The 1941 Retro Hugo Awards (Part 7 Novels)

All of our 1941 Retro Hugo Award coverage is indexed here.

I have to confess that I’ve got a fair amount of reading to do in order to get everything “novel” under my belt from 1940.  I’ve read a few of the more recognizable stories – the Heinlein, the van Vogt, some of the Hamilton, Smith’s epic, the Wellman.  My Hubbard reads have been conflicted by my desire to not fund a certain non-church, but if there is any year that could possible justify breaking that embargo, 1940 is it:  Final Blackout is generally considered both a golden age classic and perhaps the best story Hubbard turned out.  Typewriter In the Sky is an early example of alternate realities and the “author as god” concept.

Absent the reading I still need to do, I think the stand-outs in this list are Slan, Gray Lensman and If This Goes On… (though I’ve only read that in the fix-up Revolt in 2100).

I can see a fair number of folks looking to the Oz story;  Brer Rabbit for the fact that the rabbit’s tactics have been employed in SF tales almost from the beginning; Captain Future – although beloved by many, these novels remain firmly in the pulp era and I doubt that any discerning audience today will do anything but give them short shrift;  the same could be said for Lensman, but there’s more nostalgia associated with Smith than there seems to be for Hamilton…and far more associated with Jack Williamson, but his inclusion will depend, I think, on the quality of the Weird Tales story included here.

This is not presented as a complete and comprehensive list of all of the novel length SF/F/H published in 1940.  The magazine indexes were used, as were google searches for “novels published in 1940 and the WorldCat database.  Suggestions and additions will be gratefully received.

amazing_stories_194003Black World Raymond A. Palmer

brer rabbitBrer Rabbit Again Agnes Murray Iverach; Joel Chandler Harris; G M Richardson

calling capt futureCalling Captain Future  by Edmond Hamilton

captain futures challengeCaptain Future’s Challenge  by Edmond Hamilton

space emporerCaptain Future and the Space Emperor by Edmond Hamilton

Final_blackoutFinal Blackout by L. Ron Hubbard

gary-lensman-gnome-front2Gray Lensman  by Edward E. Smith

if this goes onIf This Goes On …by Robert A. Heinlein

indigestible tritonThe Indigestible Triton by L. Ron Hubbard

weird_tales_194001A Million Years in the Future by Thomas P. Kelley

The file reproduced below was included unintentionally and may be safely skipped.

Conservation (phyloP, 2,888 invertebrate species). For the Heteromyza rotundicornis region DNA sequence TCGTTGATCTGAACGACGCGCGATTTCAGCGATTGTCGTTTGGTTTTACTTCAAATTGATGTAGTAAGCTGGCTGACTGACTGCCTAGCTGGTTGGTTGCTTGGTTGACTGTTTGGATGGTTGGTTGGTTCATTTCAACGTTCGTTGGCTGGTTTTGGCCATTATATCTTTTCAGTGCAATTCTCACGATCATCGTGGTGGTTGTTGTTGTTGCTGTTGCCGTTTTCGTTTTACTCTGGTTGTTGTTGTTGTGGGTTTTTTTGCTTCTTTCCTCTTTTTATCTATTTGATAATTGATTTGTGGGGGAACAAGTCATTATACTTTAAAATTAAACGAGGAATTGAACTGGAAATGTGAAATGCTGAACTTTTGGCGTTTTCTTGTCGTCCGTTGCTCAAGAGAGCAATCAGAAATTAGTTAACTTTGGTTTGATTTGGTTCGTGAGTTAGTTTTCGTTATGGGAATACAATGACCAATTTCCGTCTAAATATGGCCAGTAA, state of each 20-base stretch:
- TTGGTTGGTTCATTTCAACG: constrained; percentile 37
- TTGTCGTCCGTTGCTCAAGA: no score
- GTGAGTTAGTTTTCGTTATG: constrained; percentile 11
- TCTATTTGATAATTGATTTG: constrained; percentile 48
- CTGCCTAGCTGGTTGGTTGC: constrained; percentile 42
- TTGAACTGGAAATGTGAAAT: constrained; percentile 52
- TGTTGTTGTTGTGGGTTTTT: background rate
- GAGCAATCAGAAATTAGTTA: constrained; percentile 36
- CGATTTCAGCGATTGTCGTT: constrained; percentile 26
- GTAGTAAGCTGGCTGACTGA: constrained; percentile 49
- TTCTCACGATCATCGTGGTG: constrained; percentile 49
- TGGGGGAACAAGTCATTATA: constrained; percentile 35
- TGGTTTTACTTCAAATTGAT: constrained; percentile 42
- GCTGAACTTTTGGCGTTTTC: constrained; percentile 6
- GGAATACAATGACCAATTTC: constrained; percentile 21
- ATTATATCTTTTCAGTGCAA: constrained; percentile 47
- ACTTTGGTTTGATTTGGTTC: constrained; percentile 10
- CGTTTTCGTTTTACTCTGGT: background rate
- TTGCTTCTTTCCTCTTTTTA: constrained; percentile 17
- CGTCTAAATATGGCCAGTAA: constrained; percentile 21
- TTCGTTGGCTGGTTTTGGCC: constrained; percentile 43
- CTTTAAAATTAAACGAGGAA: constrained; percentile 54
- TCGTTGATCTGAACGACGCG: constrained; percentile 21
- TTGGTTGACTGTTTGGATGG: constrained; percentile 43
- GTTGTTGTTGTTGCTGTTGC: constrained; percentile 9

kneews of the godsOn the Knees of the Gods by J. Allan Dunn

wizardry williamsonThe Reign of Wizardry by Jack Williamson

slanSlan by A. E. van Vogt

spark of allahThe Spark of Allah by Marian O’Hearn

sons of delugeSons of the Deluge by Nelson S. Bond

time travelThe Time-Wise Guy by Ralph Milne Farley

unknown_194010The Tommyknocker by Thomas Calvert McClary

Haffner Press' Collection is a great source for all of Hamilton's works
Haffner Press’ Collection is a great source for all of Hamilton’s works

The Triumph of Captain Future by Edmond Hamilton
typewriterTypewriter in the Sky by L. Ron Hubbard

FuturesPast Editions is Amazing Stories licensee and publishes a number of anthologies, collections and novels from Amazing’s early days. They will soon be releasing The Best of Amazing Stories, the 1940 Collection.

West Point 3000 A.D. by Manly Wade Wellman

Wonder_city_coverThe Wonder City of Oz by L. Frank Baum

As an added bonus(?), an episode of Captain Future anime

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  1. My bad, The Phil Nowlan was in FANTASTIC ADVENTURES, not AMAZING.. I think Bob Roehm’s right, and the prize’ll probably go to “Slan”, it’s the only full novel by a Campbell Golden Age author on the list. Steve, thanks for the criteria notes. I hope the discussion here will widen before whatever the end-date is on which the Retro Hugos will be decided.

  2. -um-, Steve, I thought I’d mentioned a dozen suggestions “to make this listing better” — although, as you may consider some of then to be novellas, I’ll have to wait to see if any appear when you list those. My query, too abruptly expressed, concerned the selection criteria: why stories / authors that had little impact at the time, or little subsequent influence on the field? Certainly Ray Palmer had an influence (Shaver Mystery anyone?), but Nelson S. Bond or Ralph Milne Farley? Of more interest from AMAZING that year would have been “The Prince of Mars Returns” — Buck Rogers author Philip Francis Nowlan’s trying his hand at an Edgar-Rice-Burroughs-style Mars novel. (The book form of Burroughs’s own “Synthetic Men of Mars” also appeared in 1940.) Another consideration: a lot of of your suggestions are completely unavailable to present day readers, who would, therefore, be unable to offer any informed opinions regarding their Retro Hugo worthiness. A lot of my mentions have e-book editions readers can access in order to form their own conclusions. I was also surprised STARTLING STORIES, with its novel-every-issue format, was so slighted. An e-boook of its best 1940 novel, Wellman’s “Twice in Time”, just went up on Amazon on September 15.